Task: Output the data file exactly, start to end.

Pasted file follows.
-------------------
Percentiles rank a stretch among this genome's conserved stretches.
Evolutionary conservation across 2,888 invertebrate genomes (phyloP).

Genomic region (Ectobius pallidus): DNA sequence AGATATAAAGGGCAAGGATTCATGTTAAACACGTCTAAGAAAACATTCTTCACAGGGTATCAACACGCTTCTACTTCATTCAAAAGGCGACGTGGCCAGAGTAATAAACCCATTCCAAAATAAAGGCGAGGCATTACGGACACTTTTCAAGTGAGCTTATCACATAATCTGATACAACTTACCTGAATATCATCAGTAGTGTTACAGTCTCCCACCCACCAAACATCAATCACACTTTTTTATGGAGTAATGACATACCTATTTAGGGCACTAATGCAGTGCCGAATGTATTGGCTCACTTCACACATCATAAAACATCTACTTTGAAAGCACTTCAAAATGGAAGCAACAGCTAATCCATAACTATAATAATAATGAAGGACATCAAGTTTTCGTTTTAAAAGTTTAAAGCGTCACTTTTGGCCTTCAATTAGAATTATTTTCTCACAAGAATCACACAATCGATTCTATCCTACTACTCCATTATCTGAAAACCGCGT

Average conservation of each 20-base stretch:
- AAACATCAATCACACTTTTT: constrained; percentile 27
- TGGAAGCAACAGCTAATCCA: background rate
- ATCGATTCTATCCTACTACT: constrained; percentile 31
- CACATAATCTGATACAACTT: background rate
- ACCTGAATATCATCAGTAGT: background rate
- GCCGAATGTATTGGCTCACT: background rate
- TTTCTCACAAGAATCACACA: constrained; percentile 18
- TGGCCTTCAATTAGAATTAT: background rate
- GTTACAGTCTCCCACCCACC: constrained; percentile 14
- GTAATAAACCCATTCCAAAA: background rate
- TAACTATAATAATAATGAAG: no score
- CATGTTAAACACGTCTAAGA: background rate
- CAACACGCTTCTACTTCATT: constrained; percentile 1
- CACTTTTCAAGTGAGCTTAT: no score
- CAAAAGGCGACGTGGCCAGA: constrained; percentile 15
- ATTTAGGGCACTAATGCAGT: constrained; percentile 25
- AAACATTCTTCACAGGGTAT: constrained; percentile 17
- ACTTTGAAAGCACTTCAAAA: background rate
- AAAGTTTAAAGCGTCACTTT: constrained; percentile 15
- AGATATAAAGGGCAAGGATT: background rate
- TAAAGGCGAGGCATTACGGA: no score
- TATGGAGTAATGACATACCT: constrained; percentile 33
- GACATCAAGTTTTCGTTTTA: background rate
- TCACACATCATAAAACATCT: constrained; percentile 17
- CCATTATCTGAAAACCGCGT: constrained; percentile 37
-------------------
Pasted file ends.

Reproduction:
Percentiles rank a stretch among this genome's conserved stretches.
Evolutionary conservation across 2,888 invertebrate genomes (phyloP).

Genomic region (Ectobius pallidus): DNA sequence AGATATAAAGGGCAAGGATTCATGTTAAACACGTCTAAGAAAACATTCTTCACAGGGTATCAACACGCTTCTACTTCATTCAAAAGGCGACGTGGCCAGAGTAATAAACCCATTCCAAAATAAAGGCGAGGCATTACGGACACTTTTCAAGTGAGCTTATCACATAATCTGATACAACTTACCTGAATATCATCAGTAGTGTTACAGTCTCCCACCCACCAAACATCAATCACACTTTTTTATGGAGTAATGACATACCTATTTAGGGCACTAATGCAGTGCCGAATGTATTGGCTCACTTCACACATCATAAAACATCTACTTTGAAAGCACTTCAAAATGGAAGCAACAGCTAATCCATAACTATAATAATAATGAAGGACATCAAGTTTTCGTTTTAAAAGTTTAAAGCGTCACTTTTGGCCTTCAATTAGAATTATTTTCTCACAAGAATCACACAATCGATTCTATCCTACTACTCCATTATCTGAAAACCGCGT

Average conservation of each 20-base stretch:
- AAACATCAATCACACTTTTT: constrained; percentile 27
- TGGAAGCAACAGCTAATCCA: background rate
- ATCGATTCTATCCTACTACT: constrained; percentile 31
- CACATAATCTGATACAACTT: background rate
- ACCTGAATATCATCAGTAGT: background rate
- GCCGAATGTATTGGCTCACT: background rate
- TTTCTCACAAGAATCACACA: constrained; percentile 18
- TGGCCTTCAATTAGAATTAT: background rate
- GTTACAGTCTCCCACCCACC: constrained; percentile 14
- GTAATAAACCCATTCCAAAA: background rate
- TAACTATAATAATAATGAAG: no score
- CATGTTAAACACGTCTAAGA: background rate
- CAACACGCTTCTACTTCATT: constrained; percentile 1
- CACTTTTCAAGTGAGCTTAT: no score
- CAAAAGGCGACGTGGCCAGA: constrained; percentile 15
- ATTTAGGGCACTAATGCAGT: constrained; percentile 25
- AAACATTCTTCACAGGGTAT: constrained; percentile 17
- ACTTTGAAAGCACTTCAAAA: background rate
- AAAGTTTAAAGCGTCACTTT: constrained; percentile 15
- AGATATAAAGGGCAAGGATT: background rate
- TAAAGGCGAGGCATTACGGA: no score
- TATGGAGTAATGACATACCT: constrained; percentile 33
- GACATCAAGTTTTCGTTTTA: background rate
- TCACACATCATAAAACATCT: constrained; percentile 17
- CCATTATCTGAAAACCGCGT: constrained; percentile 37